“I want to live in Russia, but in a European way”

The Russian nobility at the beginning of the 20th century turned out to be unprepared for war. “I want to live in Russia, but in a European way,” the young lieutenant Nikolai Yazykov wrote sincerely to 1902 in the year to his friend, “I want to love the Motherland, but without a religious sacrifice, moreover, I even dislike the thought of it.”

Japanese officers - people from samurai families - thought differently. The well-known modern historian Anatoly Utkin cites in his monograph “The Russo-Japanese War. At the beginning of all the troubles "excerpt from the diary of Yosihara, the captain of the Japanese destroyer. “What the Russians call“ the fear of death ”is not clear to anyone here on the ship, but I know something about it from their books. To me, this feeling seems like an ordinary stupidity, stemming from their stupid religion. Fortunately, our politicians did not introduce it to us, and their half-crazed missionaries failed to make us lunatics. The Japanese do not have the fear of death if they are fighting for the interests of their country. ”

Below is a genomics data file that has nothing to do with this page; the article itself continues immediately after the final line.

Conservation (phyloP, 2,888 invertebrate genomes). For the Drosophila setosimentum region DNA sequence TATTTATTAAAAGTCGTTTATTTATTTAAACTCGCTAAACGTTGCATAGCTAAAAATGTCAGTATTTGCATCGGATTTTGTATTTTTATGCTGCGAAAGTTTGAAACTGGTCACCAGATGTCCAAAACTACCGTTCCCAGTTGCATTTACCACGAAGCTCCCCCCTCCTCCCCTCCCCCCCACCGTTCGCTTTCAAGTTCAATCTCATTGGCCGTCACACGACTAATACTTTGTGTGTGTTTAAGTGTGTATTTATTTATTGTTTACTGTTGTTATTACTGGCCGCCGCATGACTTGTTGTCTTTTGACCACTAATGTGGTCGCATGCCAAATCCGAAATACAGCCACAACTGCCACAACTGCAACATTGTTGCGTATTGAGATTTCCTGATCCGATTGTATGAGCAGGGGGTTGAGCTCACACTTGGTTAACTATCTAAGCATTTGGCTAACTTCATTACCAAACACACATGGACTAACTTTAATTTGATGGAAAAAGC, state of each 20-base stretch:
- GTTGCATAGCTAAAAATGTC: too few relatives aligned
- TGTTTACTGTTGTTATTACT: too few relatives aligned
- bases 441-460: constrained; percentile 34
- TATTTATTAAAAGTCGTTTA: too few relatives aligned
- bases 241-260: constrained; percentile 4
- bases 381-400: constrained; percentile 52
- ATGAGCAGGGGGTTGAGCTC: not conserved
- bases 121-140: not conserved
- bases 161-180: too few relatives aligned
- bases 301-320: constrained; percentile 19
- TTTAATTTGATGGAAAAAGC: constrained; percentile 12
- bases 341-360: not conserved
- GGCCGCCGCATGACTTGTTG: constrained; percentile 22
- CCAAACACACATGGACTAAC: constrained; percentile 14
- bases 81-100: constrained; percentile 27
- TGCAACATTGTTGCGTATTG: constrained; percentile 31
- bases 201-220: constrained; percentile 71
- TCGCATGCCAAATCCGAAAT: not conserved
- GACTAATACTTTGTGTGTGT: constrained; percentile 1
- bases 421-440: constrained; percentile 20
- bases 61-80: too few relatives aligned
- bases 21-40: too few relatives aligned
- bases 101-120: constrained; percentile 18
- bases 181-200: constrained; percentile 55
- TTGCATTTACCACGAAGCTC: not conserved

French sailors rescue survivors from the sinking cruiser “Varyag” in Chemulpo. Image: Ann Ronan Pictures / Getty Images


In 1908, the book “Spirit and Discipline in Our navy". It was written by Prince Alexander Lieven, chairman of the commission on the description of the Russo-Japanese War, commander of the cruiser "Diana" (of the same type with the famous "Aurora"), awarded the gold saber "For Courage" for the battle on July 28, 1904 in the Yellow Sea.

“The idea of ​​war has always been relegated to the background as unpleasant,” thought Lieven, “and all our aspirations were directed towards its avoidance. The propaganda of the ideas of universal peace found an especially supportive ear in Russia. We built armadillos and at the same time we hoped with this fleet not to defeat the enemy, but to maintain friendly relations with him. Who did not see that we have demonstrations and maneuvers are fake, that the shooting was too rare, that the officers missed the armed reserve and so on. And all this is one root cause. We did not realize that we were a military people. ”